Austria has again urged the EU to offer Turkey an alternative to full membership of the bloc, days before talks on Turkey's accession bid.
Turkey wants nothing less than the offer of full membership
Chancellor Wolfgang Schuessel said he wanted the EU to acknowledge popular concerns over its expansion.
EU ministers will hold emergency talks on Sunday to try and resolve the deadlock over Turkey's membership bid.
Turkey says it must have the ultimate promise of full membership before it enters EU accession talks on Monday.
Chancellor Schuessel told Austrian television on Friday that he was not setting out "new conditions for Turkey".
But, he said, "it was necessary to understand people's concerns about the EU's ability to truly welcome" new member states.
Austria's objections to offering Turkey full membership have forced the EU to hold Sunday's crisis talks, in the hope of agreeing a framework in time for the formal accession talks, scheduled for Monday.
Turkey is due to enter the talks in Luxembourg on Monday, provided it accepts the framework for talks agreed beforehand by EU ministers.
"No-one expects us to go to Luxembourg before seeing the negotiation framework document," Turkish Foreign Minister Abdullah Gul said, adding there was a possibility that negotiations would not start.
'Partnership - not membership'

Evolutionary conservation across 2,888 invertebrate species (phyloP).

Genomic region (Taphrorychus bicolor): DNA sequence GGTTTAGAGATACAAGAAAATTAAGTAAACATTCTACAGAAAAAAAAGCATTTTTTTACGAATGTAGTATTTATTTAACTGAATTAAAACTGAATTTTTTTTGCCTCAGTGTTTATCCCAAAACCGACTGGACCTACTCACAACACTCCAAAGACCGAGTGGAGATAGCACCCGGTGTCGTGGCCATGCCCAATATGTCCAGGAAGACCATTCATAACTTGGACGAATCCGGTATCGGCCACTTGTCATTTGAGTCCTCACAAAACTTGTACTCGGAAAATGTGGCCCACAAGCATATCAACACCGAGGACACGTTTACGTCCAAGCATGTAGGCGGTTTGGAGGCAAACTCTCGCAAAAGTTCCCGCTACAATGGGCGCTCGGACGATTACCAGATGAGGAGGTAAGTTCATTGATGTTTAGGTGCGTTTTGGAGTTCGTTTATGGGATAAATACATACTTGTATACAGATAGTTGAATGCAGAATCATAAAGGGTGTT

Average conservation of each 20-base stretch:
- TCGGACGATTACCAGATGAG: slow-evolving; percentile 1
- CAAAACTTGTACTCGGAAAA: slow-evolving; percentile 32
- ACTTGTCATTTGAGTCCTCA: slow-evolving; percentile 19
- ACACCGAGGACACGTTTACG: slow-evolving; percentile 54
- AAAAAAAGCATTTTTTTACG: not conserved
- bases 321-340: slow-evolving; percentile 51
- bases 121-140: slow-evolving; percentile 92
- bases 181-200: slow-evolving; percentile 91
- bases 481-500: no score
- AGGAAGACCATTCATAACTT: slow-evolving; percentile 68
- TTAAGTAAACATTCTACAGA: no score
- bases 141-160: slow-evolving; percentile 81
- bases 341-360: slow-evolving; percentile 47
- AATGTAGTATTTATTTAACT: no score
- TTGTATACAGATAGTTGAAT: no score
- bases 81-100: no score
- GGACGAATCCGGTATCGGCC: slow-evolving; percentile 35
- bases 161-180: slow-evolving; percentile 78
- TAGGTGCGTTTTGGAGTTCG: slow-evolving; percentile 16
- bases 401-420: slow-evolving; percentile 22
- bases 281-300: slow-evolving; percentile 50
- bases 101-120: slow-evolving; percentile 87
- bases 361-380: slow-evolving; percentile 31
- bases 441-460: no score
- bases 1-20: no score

According to opinion polls, not one EU country has a majority of people in favour of Turkey's attempts to enter the bloc.
Many say Turkey's Islamic identity ties it closely to Asia, not Europe
Mr Schuessel denied his tough stance towards Turkey was an attempt to improve his party's standing in elections in Styria province, due to be held on Sunday.
He said the EU must take into account popular anxiety over its expansion.
Voters in France and the Netherlands rejected the EU constitution in referendums earlier this year, months after the bloc expanded to include several new members.
Diplomats say Austria is insisting that Turkey be offered a partnership with the EU as an explicit alternative to full membership.
Turkey has made it clear that it will walk away rather than negotiate for anything less than full membership.
The BBC's Sarah Rainsford says many in Turkey feel tricked by Europe, which they see as constantly moving the goalposts for accession.
The negotiations, once started, are expected to take about 10 years.
Turkey needs to make huge efforts to meet the stringent requirements for EU membership, including absorbing the 80,000-page EU rule book into its domestic law.
The European Commission has promised to monitor closely how Turkey proceeds. If it is deemed to be slipping backwards in theory or practice, then the commission will not hesitate to make its misgivings public.
In an open letter published on Thursday Italy's Foreign Minister Gianfranco Fini said Turkey had "fully satisfied the conditions" laid down for opening membership talks on 3 October.
Turkey's bid represented "an opportunity for a major relaunch of the entire European project," he said, calling for an end to "our selfishness and uncertainties".
Separately, Croatia's plans to persuade the EU to revive membership negotiations received a setback after a top UN prosecutor attacked it for failing to prosecute a fugitive war criminal.
Correspondents say a more positive evaluation might have persuaded Austria, which wants to start Croatia's EU entry talks, to drop its objections to starting EU accession talks with Turkey on Monday.